Now let’s look at another example. Let’s say that we’re a product manager at Twitter and we just released the “Favorite” option last week to a few thousand users. We want to see who is adopting it and how many times they are using it.

In the report setup, we’ll want to find the people who “favorited” a tweet (triggered the event). Here’s the search criteria we would use to get the data:


We’re looking at the people who have done the event “Favorited Tweet.” We want to see all the people who have done this over the last 7 days. Also, we added more data to our search results to see how many times they favorited a tweet.

We’ll click Search and get our data:


We get a list of people who favorited a tweet, as well as how many times they favorited a tweet.

This is great data, but to make it more useful, we need some context. We need to know how many times people have used Twitter. If they’ve logged in 50 times over the past 7 days but favorited only one tweet, we know it’s getting low adoption. So we need to add additional data to this search.

Side note: Don’t take this example too literally. I’m using Twitter because (a) everyone knows what it is and how it works and (b) there is a lot of crossover between it and other products. You may know people are using some new iteration in a larger feature of yours. And you may know how often they’ve used it. But you also need to know how often they use your overall product. That’s what we’re getting into here.

We’ll add more data to our search results and see how many times each person logged in.


We can now get a glimpse of just how often users are favoriting tweets. We can also export this data to a CSV file to get the complete picture of all users.

Product managers iterate on features. Don’t be left in the dark. Track people to find out if anyone is using the new iterations.With People Search, you’ll be able to find who used a new iteration and how many times they used it.

Product development isn’t easy. As a data analytics platform, Kissmetrics will help you build a more effective product.

And if you’re a marketer, Kissmetrics will be one of your favorite tools. We’ve built Kissmetrics for marketers. Head on over to the Kissmetrics Academy section to see exactly how Kissmetrics can help you optimize your marketing.

Interested in learning more about Kissmetrics? Then click on the button below to request a personal demo.

About the Author: Zach Bulygo (Twitter) is the Blog Manager for Kissmetrics.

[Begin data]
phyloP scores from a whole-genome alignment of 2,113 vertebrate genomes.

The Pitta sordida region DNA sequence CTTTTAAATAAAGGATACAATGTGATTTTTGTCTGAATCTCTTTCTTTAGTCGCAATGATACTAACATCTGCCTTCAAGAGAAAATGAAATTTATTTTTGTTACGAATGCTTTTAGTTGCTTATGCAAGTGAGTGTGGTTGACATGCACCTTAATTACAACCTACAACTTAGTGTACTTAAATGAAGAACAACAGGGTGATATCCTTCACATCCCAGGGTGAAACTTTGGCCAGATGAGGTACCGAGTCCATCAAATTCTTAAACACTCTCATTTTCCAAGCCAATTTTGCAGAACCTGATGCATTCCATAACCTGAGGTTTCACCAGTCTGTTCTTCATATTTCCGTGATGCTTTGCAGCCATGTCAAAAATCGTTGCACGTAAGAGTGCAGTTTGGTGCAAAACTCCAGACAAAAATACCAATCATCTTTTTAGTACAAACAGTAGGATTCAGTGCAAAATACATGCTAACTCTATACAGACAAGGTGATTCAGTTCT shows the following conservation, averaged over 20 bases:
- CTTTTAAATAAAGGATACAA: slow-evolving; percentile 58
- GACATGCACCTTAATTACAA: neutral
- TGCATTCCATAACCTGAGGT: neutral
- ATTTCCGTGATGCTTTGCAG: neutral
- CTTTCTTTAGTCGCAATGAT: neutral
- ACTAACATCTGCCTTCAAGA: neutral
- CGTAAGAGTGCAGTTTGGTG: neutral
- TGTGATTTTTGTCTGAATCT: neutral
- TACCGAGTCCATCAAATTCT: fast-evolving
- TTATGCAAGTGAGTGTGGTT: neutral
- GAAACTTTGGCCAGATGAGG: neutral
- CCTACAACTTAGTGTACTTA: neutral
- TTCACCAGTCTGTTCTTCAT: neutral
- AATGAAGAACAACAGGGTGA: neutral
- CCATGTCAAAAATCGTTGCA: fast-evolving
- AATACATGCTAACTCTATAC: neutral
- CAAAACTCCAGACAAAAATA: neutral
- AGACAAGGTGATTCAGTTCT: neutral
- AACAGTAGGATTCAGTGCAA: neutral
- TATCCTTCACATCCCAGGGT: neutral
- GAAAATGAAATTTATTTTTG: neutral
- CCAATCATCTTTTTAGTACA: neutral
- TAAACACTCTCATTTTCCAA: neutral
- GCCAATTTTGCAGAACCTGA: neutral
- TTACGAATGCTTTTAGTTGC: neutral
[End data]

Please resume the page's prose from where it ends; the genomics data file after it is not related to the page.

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The Little-Known Marketing Issue that’s Secretly Killing Your Sales (And How to Fix It)

Not long ago, “Big Data” was all the rage. The race was on to collect as much information about people as possible – creating a giant, looming cloud of detail that was nearly impossible to sift through and a challenge (at best) to market to. Today, we have more tools than ever to wrangle that information and use it to present clear, compelling reasons for customers to want what we’re offering.

But there’s still a lingering problem.

As marketers, optimizers and improvers, we focus a great deal on the performance of our campaigns. We track open rates, click-throughs and conversion rates without giving a second thought to where that data comes from.

And that lack of attention is costing us – big time.

Information collected from prospects usually isn’t wrong when you’re first connecting with them. But over time, people move up (or move on) in companies, change email addresses, merge with other companies or segment their division into an entirely separate entity.

And it happens more often than we realize.

You may think that an incorrect email address or a wrong company contact here and there wouldn’t really make an impact – especially if you’re getting solid results from your existing campaigns. But for every lead that enters your funnel, there’s always the possibility that the information is changing quicker than your CRM database can keep up.

A study by DiscoverOrg found that sales and marketing departments lose approximately 550 hours and as much as $32,000 per sales rep from using bad data.


But putting a price tag on the number of sales lost from bad data isn’t just about the money. It’s about the time lost that could be better spent working on engaging leads rather than chasing down lukewarm non-responders. It’s about that burst in morale and spirit that comes from closing a sale when everything you do is right on target. It’s about maximizing efficiency and productivity on every level.